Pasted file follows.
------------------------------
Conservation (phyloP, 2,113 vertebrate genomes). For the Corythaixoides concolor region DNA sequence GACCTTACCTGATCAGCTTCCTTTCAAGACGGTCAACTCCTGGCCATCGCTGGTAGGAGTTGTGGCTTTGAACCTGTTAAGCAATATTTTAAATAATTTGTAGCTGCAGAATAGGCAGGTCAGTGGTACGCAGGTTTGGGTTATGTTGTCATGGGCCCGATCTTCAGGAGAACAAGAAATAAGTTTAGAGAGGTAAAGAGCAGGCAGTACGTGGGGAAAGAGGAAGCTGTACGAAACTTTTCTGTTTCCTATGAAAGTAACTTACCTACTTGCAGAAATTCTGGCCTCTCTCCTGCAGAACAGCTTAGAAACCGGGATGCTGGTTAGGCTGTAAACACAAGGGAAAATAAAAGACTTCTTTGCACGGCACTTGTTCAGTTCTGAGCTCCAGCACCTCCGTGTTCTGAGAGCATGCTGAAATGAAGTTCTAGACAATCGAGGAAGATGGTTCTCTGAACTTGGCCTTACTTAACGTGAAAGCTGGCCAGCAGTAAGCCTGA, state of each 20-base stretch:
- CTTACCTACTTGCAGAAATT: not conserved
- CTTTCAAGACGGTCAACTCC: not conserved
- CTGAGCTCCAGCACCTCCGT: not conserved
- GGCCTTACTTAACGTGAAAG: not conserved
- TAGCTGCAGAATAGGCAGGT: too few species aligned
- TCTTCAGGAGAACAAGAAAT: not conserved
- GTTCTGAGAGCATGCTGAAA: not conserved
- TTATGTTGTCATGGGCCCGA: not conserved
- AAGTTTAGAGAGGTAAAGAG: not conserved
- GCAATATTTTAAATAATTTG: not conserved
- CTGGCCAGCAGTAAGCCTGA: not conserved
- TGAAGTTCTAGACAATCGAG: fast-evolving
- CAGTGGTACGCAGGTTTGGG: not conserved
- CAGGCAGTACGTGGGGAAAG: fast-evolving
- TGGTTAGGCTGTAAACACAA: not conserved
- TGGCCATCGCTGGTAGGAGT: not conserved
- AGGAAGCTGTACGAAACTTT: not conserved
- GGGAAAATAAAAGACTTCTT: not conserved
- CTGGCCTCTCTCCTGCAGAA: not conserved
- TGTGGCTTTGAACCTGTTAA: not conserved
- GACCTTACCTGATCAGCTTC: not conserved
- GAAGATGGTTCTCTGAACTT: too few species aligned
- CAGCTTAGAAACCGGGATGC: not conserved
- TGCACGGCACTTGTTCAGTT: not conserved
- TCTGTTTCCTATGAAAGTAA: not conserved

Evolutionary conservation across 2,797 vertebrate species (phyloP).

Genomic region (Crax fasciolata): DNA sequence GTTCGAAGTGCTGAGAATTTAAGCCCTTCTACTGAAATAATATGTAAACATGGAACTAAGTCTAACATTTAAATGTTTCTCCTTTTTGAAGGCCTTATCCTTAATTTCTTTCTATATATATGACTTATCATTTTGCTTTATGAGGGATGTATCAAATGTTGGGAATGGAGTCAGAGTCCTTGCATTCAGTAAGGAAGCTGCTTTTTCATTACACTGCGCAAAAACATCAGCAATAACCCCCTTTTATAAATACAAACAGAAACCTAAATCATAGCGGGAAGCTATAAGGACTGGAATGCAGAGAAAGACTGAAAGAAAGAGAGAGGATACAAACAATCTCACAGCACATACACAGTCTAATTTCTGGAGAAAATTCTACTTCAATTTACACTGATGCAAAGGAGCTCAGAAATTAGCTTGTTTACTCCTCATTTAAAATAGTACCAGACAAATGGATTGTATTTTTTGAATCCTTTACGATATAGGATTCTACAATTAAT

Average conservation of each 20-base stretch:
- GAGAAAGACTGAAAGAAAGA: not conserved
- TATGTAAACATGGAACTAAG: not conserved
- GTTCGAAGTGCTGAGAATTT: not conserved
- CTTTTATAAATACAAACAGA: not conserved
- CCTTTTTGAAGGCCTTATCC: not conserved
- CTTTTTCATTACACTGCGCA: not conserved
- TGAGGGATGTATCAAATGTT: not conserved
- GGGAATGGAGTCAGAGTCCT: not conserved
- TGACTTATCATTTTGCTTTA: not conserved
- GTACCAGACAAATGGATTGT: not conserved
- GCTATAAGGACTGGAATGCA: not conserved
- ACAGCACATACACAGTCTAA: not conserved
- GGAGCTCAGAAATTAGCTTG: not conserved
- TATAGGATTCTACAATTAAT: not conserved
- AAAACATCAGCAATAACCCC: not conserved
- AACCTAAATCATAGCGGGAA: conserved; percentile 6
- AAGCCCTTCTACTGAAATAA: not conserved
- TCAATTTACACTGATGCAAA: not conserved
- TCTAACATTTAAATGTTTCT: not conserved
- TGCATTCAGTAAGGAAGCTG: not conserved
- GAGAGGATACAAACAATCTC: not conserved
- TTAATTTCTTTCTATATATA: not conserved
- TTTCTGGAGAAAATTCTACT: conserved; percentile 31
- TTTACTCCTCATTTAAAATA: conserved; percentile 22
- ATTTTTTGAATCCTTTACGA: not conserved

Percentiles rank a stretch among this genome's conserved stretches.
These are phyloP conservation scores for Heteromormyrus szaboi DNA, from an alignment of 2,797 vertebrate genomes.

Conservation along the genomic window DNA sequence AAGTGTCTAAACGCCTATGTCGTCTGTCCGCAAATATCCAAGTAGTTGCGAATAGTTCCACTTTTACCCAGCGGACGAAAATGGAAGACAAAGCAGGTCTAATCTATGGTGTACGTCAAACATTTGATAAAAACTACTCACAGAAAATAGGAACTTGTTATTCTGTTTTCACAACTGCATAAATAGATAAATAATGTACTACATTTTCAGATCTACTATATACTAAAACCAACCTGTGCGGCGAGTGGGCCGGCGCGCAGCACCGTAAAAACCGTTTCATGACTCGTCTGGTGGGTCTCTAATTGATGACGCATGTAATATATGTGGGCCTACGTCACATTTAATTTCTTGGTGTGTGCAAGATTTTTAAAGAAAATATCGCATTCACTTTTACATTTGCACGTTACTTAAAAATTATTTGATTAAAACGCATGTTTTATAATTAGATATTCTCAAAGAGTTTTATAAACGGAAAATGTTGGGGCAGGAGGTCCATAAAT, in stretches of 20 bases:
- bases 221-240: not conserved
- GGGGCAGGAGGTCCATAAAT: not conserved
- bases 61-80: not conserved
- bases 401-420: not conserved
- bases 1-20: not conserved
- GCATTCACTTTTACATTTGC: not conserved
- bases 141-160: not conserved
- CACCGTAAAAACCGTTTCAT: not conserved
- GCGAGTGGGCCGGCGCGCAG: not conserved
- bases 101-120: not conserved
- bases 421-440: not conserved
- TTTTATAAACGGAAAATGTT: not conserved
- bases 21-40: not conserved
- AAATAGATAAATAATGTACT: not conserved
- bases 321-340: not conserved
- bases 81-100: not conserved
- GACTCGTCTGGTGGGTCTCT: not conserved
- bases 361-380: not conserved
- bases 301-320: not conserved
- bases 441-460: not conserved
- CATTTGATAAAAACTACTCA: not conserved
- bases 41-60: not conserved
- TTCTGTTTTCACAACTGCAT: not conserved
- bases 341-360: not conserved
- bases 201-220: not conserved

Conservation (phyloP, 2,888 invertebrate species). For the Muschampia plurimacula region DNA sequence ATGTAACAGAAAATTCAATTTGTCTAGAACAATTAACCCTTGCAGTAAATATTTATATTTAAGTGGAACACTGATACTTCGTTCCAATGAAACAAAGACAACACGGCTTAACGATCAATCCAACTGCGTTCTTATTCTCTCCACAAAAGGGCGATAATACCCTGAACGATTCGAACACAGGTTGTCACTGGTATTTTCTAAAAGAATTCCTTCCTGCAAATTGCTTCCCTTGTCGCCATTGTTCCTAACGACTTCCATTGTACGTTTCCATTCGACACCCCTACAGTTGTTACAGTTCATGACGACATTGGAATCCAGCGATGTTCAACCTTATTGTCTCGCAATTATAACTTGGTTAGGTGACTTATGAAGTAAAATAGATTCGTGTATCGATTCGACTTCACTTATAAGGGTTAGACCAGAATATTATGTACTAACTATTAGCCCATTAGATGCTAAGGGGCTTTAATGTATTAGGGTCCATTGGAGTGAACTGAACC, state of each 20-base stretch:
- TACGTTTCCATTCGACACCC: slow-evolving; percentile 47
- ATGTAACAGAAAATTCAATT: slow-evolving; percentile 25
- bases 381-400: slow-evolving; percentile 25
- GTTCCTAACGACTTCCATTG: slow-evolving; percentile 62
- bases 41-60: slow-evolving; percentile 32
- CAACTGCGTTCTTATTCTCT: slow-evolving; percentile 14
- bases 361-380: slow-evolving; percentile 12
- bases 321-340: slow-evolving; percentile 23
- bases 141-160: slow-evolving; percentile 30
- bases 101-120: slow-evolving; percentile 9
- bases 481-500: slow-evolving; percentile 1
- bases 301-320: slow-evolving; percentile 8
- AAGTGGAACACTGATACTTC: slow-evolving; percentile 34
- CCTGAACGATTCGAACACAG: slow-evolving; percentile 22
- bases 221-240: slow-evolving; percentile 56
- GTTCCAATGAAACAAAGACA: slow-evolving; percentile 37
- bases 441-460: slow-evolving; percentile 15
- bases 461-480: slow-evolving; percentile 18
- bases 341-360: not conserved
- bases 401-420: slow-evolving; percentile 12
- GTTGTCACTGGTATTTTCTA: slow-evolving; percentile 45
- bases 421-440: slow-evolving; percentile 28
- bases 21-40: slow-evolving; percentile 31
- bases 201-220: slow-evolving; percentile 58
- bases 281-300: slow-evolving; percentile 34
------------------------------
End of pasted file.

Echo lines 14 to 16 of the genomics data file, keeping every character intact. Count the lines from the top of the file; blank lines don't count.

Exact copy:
- CAGTGGTACGCAGGTTTGGG: not conserved
- CAGGCAGTACGTGGGGAAAG: fast-evolving
- TGGTTAGGCTGTAAACACAA: not conserved